Funding and Grant options to support Therapy Abroad
Often when planning to work overseas, funding is one of the main barriers and key areas to consider. Heather McClelland the Head of Nursing, Education & Workforce at the Leeds Teaching Hopitals Trust discussed the different funding options available such as sponsorship, scholarships, matched funding, and fundraising. Heather then completed an exercise where each attendee had to write down 7 ideas for fundraising and then share these ideas among the group.
Therapy in Australia and New Zealand
Sam Fenning was our final speaker of the day and discussed her experiences of registering and working as a Physiotherapist in New Zealand and Australia. Sam explained that the application process to work in New Zealand is lengthy and took her 8 months to complete. Sam advised that when considering applying to work as a Physiotherapist in New Zealand or Australia it is best to start early as lots of the paperwork requires signing off by your University or a solicitor. She explained that the New Zealand registration process comprises of an application form, a reflective piece on the Treaty of Waitangi, threshold templates, and a CV.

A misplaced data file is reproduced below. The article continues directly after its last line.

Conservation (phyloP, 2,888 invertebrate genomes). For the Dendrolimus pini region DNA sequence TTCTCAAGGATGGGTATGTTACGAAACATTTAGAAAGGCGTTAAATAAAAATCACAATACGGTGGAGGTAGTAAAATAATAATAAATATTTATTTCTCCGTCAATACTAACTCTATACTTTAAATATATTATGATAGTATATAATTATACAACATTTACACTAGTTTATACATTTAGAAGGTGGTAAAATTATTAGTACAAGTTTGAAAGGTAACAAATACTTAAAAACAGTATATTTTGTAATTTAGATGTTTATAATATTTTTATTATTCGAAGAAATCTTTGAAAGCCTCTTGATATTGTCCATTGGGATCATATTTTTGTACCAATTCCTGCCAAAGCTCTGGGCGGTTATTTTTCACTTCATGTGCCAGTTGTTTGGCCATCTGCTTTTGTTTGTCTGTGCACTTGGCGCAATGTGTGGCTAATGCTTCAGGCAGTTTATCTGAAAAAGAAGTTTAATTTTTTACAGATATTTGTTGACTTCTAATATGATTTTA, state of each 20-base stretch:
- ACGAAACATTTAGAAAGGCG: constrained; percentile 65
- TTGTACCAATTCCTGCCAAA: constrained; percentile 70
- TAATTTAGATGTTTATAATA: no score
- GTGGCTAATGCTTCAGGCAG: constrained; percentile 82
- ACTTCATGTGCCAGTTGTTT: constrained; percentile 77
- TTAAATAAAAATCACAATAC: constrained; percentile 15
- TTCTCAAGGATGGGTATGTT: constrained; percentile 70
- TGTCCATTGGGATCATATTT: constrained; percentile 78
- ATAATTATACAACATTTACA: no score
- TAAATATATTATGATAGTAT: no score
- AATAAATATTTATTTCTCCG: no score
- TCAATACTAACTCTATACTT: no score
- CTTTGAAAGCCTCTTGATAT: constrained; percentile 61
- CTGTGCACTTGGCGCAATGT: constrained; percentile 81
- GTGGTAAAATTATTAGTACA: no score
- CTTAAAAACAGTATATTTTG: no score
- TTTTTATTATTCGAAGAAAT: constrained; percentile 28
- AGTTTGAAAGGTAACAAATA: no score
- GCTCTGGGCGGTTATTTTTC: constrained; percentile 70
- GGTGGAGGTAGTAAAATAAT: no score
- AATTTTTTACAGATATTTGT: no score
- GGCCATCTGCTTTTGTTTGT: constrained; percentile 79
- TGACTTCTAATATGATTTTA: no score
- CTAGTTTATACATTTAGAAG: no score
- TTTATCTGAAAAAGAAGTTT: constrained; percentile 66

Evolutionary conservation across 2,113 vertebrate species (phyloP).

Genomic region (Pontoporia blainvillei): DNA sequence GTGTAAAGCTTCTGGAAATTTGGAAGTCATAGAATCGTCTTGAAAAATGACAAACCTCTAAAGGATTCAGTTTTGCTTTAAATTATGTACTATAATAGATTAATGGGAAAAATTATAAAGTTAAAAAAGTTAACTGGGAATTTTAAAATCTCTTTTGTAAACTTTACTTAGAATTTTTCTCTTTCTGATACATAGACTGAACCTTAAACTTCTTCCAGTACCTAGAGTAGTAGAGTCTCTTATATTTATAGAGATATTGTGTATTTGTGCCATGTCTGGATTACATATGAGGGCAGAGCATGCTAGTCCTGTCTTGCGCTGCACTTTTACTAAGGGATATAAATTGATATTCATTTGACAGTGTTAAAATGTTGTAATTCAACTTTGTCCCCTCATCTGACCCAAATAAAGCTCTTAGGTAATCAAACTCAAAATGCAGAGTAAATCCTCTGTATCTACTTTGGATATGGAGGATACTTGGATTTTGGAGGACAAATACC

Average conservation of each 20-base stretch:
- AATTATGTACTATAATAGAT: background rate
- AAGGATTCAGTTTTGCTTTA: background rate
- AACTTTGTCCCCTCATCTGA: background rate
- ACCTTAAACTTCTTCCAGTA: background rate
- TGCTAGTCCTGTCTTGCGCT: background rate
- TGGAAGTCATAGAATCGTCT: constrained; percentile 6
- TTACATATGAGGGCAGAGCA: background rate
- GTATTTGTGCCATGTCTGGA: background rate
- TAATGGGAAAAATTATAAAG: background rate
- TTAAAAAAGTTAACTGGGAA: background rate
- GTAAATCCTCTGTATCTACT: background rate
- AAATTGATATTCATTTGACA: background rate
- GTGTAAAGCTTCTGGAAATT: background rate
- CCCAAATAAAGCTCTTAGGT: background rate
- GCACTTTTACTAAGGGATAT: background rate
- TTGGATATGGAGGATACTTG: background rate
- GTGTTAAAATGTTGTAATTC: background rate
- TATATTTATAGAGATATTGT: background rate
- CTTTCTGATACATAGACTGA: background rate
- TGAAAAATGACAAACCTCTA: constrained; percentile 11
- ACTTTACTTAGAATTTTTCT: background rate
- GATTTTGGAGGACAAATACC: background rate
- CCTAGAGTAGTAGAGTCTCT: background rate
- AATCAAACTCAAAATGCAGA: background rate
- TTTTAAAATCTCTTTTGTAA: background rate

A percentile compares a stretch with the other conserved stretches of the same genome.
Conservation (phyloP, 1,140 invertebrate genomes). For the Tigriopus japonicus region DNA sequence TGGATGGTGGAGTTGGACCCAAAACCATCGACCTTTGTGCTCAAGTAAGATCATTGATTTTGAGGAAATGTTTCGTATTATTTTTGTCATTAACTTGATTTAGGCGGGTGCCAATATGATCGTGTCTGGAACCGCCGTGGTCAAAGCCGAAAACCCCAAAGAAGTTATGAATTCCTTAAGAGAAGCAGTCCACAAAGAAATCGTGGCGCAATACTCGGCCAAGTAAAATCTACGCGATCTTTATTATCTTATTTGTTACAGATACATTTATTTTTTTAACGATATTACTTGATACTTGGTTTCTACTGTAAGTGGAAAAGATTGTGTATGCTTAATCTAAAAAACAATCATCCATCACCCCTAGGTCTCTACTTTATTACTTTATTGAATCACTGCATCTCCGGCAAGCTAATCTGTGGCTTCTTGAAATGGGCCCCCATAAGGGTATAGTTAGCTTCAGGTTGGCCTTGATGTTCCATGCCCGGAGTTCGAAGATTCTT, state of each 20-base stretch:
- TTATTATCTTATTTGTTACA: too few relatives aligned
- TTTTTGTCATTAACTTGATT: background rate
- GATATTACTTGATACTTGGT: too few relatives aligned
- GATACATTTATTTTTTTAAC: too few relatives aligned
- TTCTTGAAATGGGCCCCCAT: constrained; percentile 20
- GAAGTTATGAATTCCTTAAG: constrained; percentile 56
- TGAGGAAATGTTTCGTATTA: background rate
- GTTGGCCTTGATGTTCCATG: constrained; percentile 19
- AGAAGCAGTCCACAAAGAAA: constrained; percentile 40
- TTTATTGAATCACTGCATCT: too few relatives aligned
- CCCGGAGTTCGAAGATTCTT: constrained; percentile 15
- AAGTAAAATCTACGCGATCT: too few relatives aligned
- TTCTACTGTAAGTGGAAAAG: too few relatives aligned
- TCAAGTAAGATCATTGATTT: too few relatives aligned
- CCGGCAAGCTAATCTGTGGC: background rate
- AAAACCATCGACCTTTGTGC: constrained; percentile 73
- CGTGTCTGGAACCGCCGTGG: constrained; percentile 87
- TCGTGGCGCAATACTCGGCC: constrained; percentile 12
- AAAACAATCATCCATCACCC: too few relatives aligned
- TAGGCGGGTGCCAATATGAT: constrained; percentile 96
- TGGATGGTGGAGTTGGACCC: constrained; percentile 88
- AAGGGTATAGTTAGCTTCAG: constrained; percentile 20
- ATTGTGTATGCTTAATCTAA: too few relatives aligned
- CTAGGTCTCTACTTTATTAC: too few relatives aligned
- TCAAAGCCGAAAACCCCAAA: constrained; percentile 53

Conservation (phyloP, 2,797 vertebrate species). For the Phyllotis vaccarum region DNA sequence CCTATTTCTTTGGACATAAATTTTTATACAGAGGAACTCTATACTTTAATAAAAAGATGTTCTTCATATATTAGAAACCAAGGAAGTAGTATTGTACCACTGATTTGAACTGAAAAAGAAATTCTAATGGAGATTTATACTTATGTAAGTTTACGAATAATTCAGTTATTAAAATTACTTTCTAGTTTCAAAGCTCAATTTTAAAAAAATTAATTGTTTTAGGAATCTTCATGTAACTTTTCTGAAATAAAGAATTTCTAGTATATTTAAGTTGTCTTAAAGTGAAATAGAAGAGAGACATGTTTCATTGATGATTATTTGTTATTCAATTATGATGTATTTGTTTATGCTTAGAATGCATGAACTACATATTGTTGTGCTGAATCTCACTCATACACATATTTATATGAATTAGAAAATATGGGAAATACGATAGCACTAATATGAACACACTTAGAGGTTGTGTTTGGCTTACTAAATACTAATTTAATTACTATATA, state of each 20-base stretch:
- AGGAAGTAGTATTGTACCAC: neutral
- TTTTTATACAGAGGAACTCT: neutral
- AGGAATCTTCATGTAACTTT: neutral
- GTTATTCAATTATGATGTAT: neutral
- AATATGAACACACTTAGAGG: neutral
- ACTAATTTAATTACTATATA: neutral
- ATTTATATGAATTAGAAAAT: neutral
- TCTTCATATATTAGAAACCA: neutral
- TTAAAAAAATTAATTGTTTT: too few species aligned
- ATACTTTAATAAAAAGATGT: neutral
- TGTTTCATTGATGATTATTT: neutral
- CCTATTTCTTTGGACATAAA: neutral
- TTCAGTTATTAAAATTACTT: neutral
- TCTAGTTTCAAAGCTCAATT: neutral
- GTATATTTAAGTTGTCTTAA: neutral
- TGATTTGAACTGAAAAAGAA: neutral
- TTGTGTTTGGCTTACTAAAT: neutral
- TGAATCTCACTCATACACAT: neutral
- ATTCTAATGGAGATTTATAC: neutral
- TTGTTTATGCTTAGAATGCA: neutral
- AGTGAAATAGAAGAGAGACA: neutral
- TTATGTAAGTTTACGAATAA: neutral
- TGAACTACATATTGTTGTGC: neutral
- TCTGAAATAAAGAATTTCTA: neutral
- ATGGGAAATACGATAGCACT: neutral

Sam then explained that it is possible to transfer registration between New Zealand and Australia using the Trans-Tasman Mutual Recognition Act (TTMR). If planning to register to Australia directly an eligibility assessment must first be completed alongside a written and practical exam. In total this costs approximately £3,900.
Sam’s top tips for registering to practice in New Zealand or Australia were:
– Put lots of detail in your application
– Keep a good log of Continuing Professional Development (CPD) work
– Be prepared for a long and expensive process
– Ensure you have an up to date immunisation record from your GP
– When registered, contact local job agencies to help with finding work, however you may wish to contact local hospitals directly
The day was considered a great success with lots of great feedback from attendees on how it had given them ideas or inspired them to want to work in therapy overseas in future! NNIR will now be going into hibernation for the next year as most of our committee members are planning to use the skills and knowledge learned from lectures with NNIR into practice by going and working overseas. Like or follow our facebook page to keep up to date with future events, or feel free to send an email to firstname.lastname@example.org if you have any questions about our study day or future events.